Edinburgh and Glasgow will eventually merge together to form one mega-city, a leading academic has claimed.
Professor Roy Thompson of Edinburgh University has said he expects Scotland’s two largest cities to amalgamate within the next few decades.
The academic carried out an analysis using modern satellite imagery. He concluded the gaps between Edinburgh and Glasgow were steadily shrinking.
Professor Thompson has claimed the merging of the cities is inevitable and could happen within the next 30 to 50 years. His work is based on a prediction concocted in the 1920s by urban planner Sir Patrick Geddes.
Sir Patrick pictured a Central Belt called ‘Clydeforth’ that would have Edinburgh and Glasgow eventually merging together to form one city. Prof Thompson said: “That amalgamation and transformation didn’t happen in Geddes’ lifetime, but I feel with the current round of urban sprawl it will soon be upon us.
“I’ve been looking at satellite data to see how large the urban and suburban areas now are. I was astonished by how good a prediction Geddes made a long time ago.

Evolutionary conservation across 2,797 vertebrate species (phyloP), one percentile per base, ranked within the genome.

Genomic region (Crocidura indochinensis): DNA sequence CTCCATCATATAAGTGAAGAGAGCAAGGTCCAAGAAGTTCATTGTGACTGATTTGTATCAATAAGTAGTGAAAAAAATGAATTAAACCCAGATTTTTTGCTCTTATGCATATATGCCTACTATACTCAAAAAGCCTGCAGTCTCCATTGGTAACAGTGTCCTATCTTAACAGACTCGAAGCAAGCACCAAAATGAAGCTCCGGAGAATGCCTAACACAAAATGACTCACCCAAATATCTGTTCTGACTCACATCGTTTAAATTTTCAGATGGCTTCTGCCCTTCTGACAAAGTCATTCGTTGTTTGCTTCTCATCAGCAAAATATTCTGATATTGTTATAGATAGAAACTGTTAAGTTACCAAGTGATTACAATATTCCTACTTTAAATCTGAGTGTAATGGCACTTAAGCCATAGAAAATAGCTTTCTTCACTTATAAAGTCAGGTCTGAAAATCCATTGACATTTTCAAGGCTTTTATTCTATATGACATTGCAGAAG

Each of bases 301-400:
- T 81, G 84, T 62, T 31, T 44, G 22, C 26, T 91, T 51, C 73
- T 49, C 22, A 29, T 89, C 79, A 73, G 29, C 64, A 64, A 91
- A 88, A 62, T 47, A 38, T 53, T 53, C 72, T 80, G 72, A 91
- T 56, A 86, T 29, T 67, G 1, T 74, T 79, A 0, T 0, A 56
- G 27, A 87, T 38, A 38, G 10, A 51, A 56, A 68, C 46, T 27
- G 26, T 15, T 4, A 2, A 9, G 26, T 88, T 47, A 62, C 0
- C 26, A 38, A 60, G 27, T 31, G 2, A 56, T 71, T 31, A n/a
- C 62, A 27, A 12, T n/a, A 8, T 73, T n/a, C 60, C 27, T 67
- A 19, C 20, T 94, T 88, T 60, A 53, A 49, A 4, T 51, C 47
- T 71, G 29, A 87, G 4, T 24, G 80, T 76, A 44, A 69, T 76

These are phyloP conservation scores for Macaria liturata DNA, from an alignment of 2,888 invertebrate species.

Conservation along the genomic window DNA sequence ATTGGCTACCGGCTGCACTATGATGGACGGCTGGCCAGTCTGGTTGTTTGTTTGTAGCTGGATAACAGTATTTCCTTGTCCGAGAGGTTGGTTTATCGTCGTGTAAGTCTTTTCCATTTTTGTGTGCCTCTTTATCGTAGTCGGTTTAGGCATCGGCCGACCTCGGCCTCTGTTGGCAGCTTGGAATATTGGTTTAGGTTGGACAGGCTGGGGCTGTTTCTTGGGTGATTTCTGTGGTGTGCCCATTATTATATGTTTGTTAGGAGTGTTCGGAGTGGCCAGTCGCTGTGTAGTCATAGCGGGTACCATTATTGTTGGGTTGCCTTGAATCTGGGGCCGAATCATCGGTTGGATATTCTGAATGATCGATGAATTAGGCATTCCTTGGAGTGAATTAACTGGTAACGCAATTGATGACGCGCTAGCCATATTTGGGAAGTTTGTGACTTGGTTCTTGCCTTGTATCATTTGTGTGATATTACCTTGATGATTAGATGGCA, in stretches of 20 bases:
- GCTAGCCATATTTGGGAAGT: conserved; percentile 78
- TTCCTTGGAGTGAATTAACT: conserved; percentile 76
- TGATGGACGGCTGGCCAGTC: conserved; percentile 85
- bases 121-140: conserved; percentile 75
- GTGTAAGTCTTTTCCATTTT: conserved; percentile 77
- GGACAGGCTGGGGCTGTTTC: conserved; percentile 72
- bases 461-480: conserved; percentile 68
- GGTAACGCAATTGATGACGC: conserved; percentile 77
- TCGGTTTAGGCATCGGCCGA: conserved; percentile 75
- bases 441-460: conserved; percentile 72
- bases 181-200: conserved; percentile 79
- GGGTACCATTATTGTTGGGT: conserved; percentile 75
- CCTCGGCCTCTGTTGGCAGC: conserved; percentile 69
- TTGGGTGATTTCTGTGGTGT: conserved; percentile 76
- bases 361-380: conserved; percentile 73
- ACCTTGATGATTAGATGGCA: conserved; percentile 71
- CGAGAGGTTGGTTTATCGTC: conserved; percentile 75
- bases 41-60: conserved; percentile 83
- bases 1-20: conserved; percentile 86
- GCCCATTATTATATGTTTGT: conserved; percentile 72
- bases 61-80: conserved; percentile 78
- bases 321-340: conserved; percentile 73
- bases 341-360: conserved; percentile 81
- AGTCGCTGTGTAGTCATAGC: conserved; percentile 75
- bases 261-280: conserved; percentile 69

“If you look at his sketch map of what urbanisation would look like, it seems to be absolutely spot on.
“Glasgow was the second city of the Empire and was growing tremendously. He made his prediction just as that came to an end, so it never happened in his lifetime. But it looks to me that it’s very close. There are all these extra villages now that never used to be there – and they’re all joining up.”
Places such as Winchburgh in the Central Belt are home to major new residential developments.
Prof Thompson said: “I’ve walked hundreds of miles through the Lothians and observed how much is changing every time I go back ... one of the walks I lead is along the River Almond, which runs through Livingston, Kirkliston and Winchburgh. You can see how they have begun to come together.”
One man who hopes Mr Geddes’ vision does not become a reality is MSP Graham Simpson. The Tory housing spokesman said: “The planning system needs to deliver more homes and new towns, but the last thing we’d want is a massive urban sprawl stretching 50 miles.”
A Scottish Government spokesman insisted there were “no plans” for the two cities to fuse together. “Edinburgh and Glasgow are great cities in their own right and through our city region deals we are working with all our cities to unlock investment and stimulate sustainable growth,” the spokesman said.
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